City Bank Farmers Trust Co. v. Bowers, 68 F.2d 909 (2d Cir. 1934)

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US Court of Appeals for the Second Circuit - 68 F.2d 909 (2d Cir. 1934)
January 8, 1934

68 F.2d 909 (1934)


No. 61.

Circuit Court of Appeals, Second Circuit.

January 8, 1934.

*910 Winthrop, Stimson, Putnam & Roberts, of New York City (William C. Chanler, Henry Steitz, and John E. Parsons, all of New York City, of counsel), for plaintiff.

Thomas E. Dewey, U. S. Atty., of New York City (Frank Chambers, Asst. U. S. Atty., of New York City, of counsel), for defendant.

Before MANTON, L. HAND, and CHASE, Circuit Judges.

L. HAND, Circuit Judge.

This is an action against a collector of internal revenue to recover estate taxes erroneously collected, tried upon stipulated facts before a judge, who gave judgment for the plaintiff for part of the amount claimed. The facts are as follows: The plaintiff's testatrix, Voronoff, was a citizen and resident of France who died in Paris in March, 1921. She had property real and personal both in the United States and elsewhere, of about $4,270,000, of which $435,000 was outside the United States; her total debts and administration expenses were somewhat over $1,000,000. Securities amounting to $1,049,000, pledged with a bank (the plaintiff), in the sum of $557,000, were among the American assets. In assessing the estate tax the commissioner included in the gross estate the total value of the pledged securities, instead of only the surplus after deducting the loans; and in allowing deductions, he followed section 403 (b) (1) of the Act of 1918 (40 Stat. 1098), which in the case of a non-resident limited allowable deductions to 10 per cent. of the gross estate. The plaintiff paid the tax as assessed, and sued to recover the excess over a tax computed, first, by excluding from the gross estate the amount of the loans secured by the pledge; and, second, by allowing as deduction that share of the debts which the American assets bore to the gross estate both here and abroad. Its position is that the limit fixed by section 403 (b) (1) was unconstitutional; and that section 402 (a) meant to include only the surplus of the pledge in the gross estate. The judge ruled with the plaintiff on the first point, and against it on the second and both sides appealed.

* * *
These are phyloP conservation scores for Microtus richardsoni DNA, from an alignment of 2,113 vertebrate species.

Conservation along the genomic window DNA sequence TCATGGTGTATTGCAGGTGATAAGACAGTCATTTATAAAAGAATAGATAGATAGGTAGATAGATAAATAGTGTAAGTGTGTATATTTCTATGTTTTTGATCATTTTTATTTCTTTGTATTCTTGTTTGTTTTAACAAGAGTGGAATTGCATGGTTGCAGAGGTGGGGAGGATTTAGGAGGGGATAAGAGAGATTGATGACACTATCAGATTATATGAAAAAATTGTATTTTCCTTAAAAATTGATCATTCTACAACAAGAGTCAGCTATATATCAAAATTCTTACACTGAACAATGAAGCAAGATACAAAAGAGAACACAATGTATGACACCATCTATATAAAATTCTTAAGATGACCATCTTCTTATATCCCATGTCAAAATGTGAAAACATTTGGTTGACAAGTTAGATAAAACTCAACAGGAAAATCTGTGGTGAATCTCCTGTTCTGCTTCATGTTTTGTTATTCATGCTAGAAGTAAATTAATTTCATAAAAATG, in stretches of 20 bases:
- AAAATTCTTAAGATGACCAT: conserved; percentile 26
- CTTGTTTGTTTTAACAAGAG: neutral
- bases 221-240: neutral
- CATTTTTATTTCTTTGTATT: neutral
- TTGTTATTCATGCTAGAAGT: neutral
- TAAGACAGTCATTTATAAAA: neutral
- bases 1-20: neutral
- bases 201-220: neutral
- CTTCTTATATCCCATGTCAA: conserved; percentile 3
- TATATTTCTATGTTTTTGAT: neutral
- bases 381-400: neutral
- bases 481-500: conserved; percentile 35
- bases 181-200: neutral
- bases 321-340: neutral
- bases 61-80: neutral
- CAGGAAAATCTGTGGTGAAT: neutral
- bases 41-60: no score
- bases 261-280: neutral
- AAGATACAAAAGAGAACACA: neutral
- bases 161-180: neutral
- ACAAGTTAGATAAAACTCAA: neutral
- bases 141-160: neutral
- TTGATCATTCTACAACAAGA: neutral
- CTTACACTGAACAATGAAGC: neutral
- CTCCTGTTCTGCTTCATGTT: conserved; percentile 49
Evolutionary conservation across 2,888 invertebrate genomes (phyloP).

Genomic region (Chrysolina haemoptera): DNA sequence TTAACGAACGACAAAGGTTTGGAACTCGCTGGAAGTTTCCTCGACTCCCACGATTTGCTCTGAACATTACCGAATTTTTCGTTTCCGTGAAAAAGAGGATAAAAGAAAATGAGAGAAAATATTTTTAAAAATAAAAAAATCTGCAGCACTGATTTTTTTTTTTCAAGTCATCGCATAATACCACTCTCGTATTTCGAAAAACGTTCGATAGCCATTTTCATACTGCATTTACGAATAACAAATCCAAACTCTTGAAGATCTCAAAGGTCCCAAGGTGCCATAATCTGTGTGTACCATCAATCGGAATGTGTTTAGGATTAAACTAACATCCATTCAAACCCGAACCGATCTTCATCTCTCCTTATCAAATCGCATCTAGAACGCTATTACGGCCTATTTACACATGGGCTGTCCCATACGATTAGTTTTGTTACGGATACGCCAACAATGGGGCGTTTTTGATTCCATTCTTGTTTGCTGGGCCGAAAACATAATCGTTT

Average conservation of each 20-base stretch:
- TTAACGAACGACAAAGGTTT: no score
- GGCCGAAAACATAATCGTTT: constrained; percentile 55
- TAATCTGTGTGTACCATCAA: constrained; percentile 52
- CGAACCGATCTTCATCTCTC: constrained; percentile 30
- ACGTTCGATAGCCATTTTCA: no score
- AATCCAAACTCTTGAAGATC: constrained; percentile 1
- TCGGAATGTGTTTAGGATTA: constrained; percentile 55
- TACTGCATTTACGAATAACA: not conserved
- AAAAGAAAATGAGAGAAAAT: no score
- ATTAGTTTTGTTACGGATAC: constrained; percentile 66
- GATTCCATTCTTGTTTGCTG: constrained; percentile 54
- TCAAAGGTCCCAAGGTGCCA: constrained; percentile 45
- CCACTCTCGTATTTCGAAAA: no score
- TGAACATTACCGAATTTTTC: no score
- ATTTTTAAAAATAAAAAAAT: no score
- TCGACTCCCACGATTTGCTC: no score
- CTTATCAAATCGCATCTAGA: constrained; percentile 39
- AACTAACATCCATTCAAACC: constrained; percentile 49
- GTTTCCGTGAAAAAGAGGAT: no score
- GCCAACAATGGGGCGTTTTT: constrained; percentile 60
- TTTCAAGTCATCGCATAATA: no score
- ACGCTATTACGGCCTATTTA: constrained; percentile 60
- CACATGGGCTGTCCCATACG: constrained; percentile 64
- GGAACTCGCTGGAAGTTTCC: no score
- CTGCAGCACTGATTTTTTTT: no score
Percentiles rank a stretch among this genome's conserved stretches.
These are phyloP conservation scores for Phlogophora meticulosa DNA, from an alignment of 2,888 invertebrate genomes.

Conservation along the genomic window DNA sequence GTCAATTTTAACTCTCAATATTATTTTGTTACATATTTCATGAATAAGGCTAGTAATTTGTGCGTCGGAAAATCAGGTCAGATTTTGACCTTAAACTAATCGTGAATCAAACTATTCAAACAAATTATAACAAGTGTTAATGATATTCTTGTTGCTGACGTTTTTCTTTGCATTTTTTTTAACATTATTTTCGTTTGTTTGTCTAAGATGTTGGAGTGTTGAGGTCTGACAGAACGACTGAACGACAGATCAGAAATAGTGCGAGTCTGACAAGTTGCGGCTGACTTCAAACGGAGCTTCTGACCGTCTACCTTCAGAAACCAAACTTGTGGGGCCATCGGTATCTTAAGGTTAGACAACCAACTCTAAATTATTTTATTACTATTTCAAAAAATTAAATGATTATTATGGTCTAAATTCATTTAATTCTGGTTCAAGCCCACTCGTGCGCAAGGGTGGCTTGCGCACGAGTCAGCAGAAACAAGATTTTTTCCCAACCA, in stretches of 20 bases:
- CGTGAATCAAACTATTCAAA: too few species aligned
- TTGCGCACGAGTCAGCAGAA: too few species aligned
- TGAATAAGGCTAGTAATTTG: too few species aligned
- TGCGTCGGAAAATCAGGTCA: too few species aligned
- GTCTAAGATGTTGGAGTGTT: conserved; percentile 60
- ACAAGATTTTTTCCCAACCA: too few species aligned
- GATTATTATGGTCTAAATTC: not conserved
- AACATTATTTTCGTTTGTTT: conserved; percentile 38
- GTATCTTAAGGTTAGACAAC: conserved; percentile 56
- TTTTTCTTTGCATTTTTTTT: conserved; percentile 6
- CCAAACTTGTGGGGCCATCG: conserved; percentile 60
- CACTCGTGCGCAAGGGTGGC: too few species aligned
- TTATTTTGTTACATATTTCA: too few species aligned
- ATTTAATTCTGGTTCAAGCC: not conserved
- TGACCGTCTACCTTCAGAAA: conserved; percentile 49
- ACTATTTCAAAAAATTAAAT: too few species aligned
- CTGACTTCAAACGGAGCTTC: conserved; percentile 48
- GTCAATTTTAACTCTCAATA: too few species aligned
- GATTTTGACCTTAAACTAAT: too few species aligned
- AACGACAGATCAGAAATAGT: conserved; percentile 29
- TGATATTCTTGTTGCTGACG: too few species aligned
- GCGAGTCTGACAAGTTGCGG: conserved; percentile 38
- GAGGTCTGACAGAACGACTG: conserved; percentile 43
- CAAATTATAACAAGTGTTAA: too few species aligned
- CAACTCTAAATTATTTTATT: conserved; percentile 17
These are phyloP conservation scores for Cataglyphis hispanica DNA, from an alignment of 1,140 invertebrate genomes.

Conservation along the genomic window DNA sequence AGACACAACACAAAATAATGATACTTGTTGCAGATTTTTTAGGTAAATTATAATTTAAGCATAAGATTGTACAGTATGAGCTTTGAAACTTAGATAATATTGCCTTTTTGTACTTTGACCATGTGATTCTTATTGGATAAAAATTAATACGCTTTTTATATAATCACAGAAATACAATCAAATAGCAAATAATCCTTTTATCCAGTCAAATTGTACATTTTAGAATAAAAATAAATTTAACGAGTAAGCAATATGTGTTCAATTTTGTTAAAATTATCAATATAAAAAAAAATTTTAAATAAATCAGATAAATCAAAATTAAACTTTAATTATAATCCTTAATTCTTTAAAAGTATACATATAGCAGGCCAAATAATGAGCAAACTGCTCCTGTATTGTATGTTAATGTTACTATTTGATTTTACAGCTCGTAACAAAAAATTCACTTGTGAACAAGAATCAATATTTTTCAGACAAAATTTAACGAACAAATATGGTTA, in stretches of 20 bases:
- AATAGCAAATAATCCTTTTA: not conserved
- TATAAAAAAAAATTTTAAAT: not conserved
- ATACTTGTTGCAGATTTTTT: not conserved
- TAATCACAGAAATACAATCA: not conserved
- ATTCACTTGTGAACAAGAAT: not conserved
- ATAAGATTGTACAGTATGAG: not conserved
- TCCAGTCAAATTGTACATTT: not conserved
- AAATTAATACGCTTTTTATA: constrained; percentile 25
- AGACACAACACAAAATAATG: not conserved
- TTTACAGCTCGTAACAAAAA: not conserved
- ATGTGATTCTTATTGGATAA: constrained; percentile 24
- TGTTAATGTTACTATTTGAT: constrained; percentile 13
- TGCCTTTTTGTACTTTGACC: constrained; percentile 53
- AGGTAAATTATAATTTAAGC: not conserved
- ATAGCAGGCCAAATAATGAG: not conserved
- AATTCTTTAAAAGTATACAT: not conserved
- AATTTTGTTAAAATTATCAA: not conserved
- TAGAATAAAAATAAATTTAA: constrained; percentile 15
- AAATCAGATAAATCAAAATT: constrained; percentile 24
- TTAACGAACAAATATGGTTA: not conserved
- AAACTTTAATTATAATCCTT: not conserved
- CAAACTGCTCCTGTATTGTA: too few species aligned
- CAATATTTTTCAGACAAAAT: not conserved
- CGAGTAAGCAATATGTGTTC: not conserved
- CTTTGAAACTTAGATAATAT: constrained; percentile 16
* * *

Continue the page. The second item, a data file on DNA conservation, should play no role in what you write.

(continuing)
The more troublesome question is the first, for the section undoubtedly fixed a standard, altogether unfair and unreasonable in its incidence, as Congress itself recognized in 1928. Section 401 (a) of the Act of 1928, 26 USCA § 1095 (a). Its unconstitutionality does not, however, inevitably follow. The argument is in two parts: First, that to ignore the decedent's debts in computing an estate tax is to levy a direct tax, not an excise, and is unconstitutional for that reason (section 9, art. 1); second, that even if the tax be an excise, the resulting inequality violates the Fifth Amendment. As to the first, the theory is that creditors do not succeed to the decedent's property by his death; they could collect before and they may equally collect thereafter; death is not the "generative source" of their right. Therefore, a succession tax based upon the gross estate, or indeed upon any part of the property which is required to pay creditors, is not a succession tax at all. Even so, it might be possible to defend the greater part of the tax at bar; for when a nonresident owns property outside the United States, Congress might perhaps require the executor to marshal the indebtedness first against the foreign assets, treating the property within the United States so relieved as passing by death. However, this would not here be enough, because the foreign assets would not pay the debts and other charges; and the larger question must be answered.